Row over ending of 50p tax rate threatens to spark Tory rebellion Guardian, Patrick Wintour and Polly Curtis (7/9/11)
I’d happily pay more tax, says former M&S boss Sir Stuart Rose Independent, Andy McSmith (10/9/11)
- What are the main arguments in favour of keeping the 50p tax rate?
- What are the main arguments in favour of scrapping the 50p tax rate?
- What does the Laffer curve show? Is it relevant in the case of the 50p top rate of tax? What does it suggest about the ability of the tax to generate income?
- How does the top rate of tax affect the international competitiveness of the UK economy?
- Why is there a trade-off between raising tax revenue and boosting economic growth through the use of the 50p tax rate?
- Why is there concern about the highest rate of tax actually causing tax revenue to fall?
- What are the equity arguments concerning the scrapping of the 50p tax and raising the tax threshold? Is there an equity argument in favour of the 50p tax rate?
The UK has adopted a relatively open market policy towards takeovers of domestic companies by ones from overseas. True, takeovers have to be in accordance with competition legislation, namely the 2002 Enterprise Act, or, in the case of takeovers affecting competition in the UK and at least one other EU country, the EU 2004 merger control measures and Article 102 of the Lisbon Treaty. The EU regulations disallow mergers if they result in ‘a concentration which would significantly impede effective competition, in particular by the creation or strengthening of a dominant position’ (see Economics (7th ed) pages 370–3 or Economics for Business (5th ed), pages 443–50). The UK legislation is similarly concerned with a substantial lessening of competition. But in both cases, competition policy is not concerned with whether the takeover is by a foreign company rather than a domestic one. So should we be concerned?
Interest in this question increased recently with the takeover of Cadbury by Kraft. Many saw it as yet one more example of British companies being taken over by foreign ones. Other examples include the takover in 2008 of Scottish and Newcastle (brewers of Courage, John Smith’s, Fosters and Kronenbourg) by the Carlsberg/Heineken consortium; the sale of the Rover group, with Minis now made by BMW, and Jaguar Land Rover now owned by Tata Motors of India; and the takeover in 2007 of Corus, the Anglo-Dutch steelmaker, by India’s Tata Steel. One of the key complaints about foreign takeovers is when they result in job losses. Although Kraft gave assurances that the Cadbury plant at Keynesham, near Bristol, would remain open, as soon as the takeover was completed, Kraft announced the closure of the Keynesham factory. Tata Steel earlier this year decided to mothball its steelworks at Redcar, on Teesside. It may never re-open.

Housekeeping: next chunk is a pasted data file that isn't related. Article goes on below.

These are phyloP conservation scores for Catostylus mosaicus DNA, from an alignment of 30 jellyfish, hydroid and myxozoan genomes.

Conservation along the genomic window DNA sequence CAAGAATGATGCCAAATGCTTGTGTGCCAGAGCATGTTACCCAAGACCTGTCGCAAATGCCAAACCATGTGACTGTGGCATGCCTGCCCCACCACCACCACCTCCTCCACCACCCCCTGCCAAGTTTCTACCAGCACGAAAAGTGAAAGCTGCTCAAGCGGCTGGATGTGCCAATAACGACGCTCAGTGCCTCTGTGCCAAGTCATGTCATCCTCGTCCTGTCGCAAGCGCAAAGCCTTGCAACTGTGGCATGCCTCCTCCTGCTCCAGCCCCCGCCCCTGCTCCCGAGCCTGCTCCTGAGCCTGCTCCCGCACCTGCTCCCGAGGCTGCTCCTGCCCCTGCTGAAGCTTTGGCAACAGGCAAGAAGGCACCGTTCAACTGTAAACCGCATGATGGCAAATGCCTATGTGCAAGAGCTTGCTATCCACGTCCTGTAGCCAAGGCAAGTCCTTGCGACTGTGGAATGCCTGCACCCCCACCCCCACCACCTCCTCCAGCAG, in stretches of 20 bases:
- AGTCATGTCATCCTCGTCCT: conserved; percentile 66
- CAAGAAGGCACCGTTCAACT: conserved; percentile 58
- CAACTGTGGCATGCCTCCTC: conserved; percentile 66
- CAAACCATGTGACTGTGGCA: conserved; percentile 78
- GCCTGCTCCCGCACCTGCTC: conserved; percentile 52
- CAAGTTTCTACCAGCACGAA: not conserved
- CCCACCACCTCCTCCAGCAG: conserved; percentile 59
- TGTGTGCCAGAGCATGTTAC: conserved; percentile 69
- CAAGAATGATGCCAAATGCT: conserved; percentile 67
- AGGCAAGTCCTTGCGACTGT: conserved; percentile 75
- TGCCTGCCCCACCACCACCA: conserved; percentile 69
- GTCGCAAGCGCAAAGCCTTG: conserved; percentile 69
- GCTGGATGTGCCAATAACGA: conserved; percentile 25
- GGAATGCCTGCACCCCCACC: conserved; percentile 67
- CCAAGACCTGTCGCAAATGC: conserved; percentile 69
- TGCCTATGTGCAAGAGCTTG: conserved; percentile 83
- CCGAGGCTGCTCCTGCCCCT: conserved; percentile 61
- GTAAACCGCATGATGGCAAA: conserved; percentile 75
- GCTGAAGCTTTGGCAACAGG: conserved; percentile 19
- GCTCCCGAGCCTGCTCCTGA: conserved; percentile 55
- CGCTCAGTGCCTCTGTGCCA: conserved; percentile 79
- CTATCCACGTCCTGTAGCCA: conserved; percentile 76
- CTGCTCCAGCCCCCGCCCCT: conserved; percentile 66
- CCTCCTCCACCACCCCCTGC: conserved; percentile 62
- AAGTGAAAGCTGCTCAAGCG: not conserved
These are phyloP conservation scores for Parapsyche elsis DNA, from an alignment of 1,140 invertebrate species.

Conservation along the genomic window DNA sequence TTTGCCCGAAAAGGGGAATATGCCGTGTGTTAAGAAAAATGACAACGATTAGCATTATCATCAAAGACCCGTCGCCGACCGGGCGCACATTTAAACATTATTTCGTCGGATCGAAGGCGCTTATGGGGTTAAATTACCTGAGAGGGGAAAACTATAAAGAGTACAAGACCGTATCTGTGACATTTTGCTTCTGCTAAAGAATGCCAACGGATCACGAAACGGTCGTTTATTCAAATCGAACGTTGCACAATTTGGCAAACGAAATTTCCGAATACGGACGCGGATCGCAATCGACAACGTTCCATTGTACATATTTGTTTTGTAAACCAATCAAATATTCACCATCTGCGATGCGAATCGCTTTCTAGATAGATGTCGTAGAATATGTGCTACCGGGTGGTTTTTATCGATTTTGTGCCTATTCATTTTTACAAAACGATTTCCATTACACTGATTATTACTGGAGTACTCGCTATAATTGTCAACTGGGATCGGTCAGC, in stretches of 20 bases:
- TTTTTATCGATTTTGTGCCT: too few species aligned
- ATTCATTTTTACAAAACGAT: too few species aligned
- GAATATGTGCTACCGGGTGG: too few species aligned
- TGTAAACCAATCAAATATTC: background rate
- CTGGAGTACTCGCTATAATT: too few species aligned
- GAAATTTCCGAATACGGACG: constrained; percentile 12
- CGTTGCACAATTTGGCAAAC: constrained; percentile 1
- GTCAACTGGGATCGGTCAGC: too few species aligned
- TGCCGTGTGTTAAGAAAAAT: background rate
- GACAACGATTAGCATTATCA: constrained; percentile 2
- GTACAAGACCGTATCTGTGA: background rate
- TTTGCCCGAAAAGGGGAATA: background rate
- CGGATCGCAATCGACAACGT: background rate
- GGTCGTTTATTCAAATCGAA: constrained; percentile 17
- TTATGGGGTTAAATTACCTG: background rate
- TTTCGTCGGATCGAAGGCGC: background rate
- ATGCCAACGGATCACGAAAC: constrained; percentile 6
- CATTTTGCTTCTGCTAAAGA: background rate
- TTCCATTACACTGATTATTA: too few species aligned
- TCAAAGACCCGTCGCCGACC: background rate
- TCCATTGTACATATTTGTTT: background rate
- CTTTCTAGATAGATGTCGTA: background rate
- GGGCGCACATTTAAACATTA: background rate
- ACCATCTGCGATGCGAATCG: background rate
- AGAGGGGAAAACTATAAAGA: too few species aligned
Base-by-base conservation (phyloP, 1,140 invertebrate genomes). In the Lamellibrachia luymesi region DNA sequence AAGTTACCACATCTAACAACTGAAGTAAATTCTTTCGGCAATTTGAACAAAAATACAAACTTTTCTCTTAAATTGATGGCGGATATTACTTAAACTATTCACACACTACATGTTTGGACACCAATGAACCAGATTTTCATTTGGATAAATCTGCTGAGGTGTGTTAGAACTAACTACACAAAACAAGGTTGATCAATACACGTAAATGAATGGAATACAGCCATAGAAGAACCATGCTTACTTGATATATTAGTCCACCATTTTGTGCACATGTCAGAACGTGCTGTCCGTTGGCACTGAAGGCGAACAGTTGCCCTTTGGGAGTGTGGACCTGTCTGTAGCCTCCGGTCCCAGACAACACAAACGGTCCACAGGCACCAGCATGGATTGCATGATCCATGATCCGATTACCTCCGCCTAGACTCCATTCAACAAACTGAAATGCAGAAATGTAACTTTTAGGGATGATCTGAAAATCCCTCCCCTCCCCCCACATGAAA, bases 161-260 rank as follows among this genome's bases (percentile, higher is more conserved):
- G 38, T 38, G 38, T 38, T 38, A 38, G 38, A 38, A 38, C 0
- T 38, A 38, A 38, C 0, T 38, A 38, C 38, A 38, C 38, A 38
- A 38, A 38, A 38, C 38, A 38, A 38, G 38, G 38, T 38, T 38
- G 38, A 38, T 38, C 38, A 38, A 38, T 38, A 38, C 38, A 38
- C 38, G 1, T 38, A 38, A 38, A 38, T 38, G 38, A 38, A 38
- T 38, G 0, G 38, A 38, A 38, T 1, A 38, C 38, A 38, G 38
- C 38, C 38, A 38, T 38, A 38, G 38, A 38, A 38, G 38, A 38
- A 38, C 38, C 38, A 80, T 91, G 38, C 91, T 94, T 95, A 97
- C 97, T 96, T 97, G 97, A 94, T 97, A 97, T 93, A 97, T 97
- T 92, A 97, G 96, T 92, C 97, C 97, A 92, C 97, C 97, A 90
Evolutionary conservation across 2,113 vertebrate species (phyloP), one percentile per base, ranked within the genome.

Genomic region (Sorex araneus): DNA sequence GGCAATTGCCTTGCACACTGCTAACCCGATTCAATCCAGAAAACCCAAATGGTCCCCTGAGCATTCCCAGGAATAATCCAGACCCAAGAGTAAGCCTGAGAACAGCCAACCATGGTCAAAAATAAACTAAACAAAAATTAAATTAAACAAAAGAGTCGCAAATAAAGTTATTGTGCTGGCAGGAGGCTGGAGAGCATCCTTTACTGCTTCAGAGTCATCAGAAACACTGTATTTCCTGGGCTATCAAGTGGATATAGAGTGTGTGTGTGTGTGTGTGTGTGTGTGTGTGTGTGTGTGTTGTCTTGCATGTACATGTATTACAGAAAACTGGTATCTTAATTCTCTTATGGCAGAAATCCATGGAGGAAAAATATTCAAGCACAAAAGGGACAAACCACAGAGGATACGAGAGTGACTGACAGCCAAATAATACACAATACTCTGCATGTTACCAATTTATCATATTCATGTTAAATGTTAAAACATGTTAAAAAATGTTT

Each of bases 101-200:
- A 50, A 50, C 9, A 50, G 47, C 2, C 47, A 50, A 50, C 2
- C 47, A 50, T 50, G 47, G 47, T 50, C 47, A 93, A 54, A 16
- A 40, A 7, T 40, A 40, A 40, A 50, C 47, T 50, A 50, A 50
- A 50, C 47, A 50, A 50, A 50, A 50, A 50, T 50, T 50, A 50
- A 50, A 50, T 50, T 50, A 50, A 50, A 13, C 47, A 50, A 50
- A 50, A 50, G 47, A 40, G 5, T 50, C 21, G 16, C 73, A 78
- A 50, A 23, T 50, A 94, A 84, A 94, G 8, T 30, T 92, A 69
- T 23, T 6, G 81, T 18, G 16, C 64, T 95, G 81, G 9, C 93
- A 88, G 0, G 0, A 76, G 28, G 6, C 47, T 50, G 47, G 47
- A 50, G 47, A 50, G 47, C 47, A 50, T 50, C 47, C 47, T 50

But there are many arguments on either side about the desirability of takeovers by foreign companies. On the positive side, they may result in investment in new plant and new products and a faster growth of the company. This could result in more employment, not less. They may bring in foreign expertise and give access to new technology; they may be able to achieve various economies of scale through joint operations; productivity may increase. As the article from The Economist states:
For 30 years the consensus has been that Britain has more to gain than to lose from its open embrace of globalisation. … Britain has enjoyed a strong inflow of foreign direct investment. It has consistently attracted more than any other European country. A report on British manufacturing for Policy Exchange, a centre-right think-tank, notes that the openness of the economy “makes Britain a magnet for foreign companies looking for acquisitions on which they can build their manufacturing operations” for Britain and elsewhere.
On the negative side, there may indeed be job losses as ‘rationalisation’ takes place. Head office functions and key research facilities may move abroad. Hostile takovers may result in the stripping of assets for short-term gain, thereby undermining the loing-term viability of the company.
The article from The Economist explores these issues.
Small island for sale The Economist (25/3/10)
A summary of cross-border mergers, acquisitions and disposals by UK companies and foreign companies in the UK can be found at: Mergers & Acquisitions data Office for National Statistics
For statistical bulletins and press releases see: Mergers and Acquisitions involving UK companies Office for National Statistics
For international data on foreign inward and outward direct investment see: Interactive database on Enterprise and Investment UNCTAD
See also: World Investment Report UNCTAD
- Explain what is meant by the ‘competition for corporate control’. In what ways does this competition affect consumers?
- From the point of view of a multinational company, assess the strategy of acquiring foreign companies by hostile takeovers.
- Has the UK benefited from an open policy towards inward investment and foreign takeovers of UK companies?
- How do short-term flows of funds prior to a takeover impact on the takeover process?
- Compare the trends in inward investment to the UK with outward investment by the UK.
- Examine the arguments for and against the government blocking takeovers if they threaten jobs.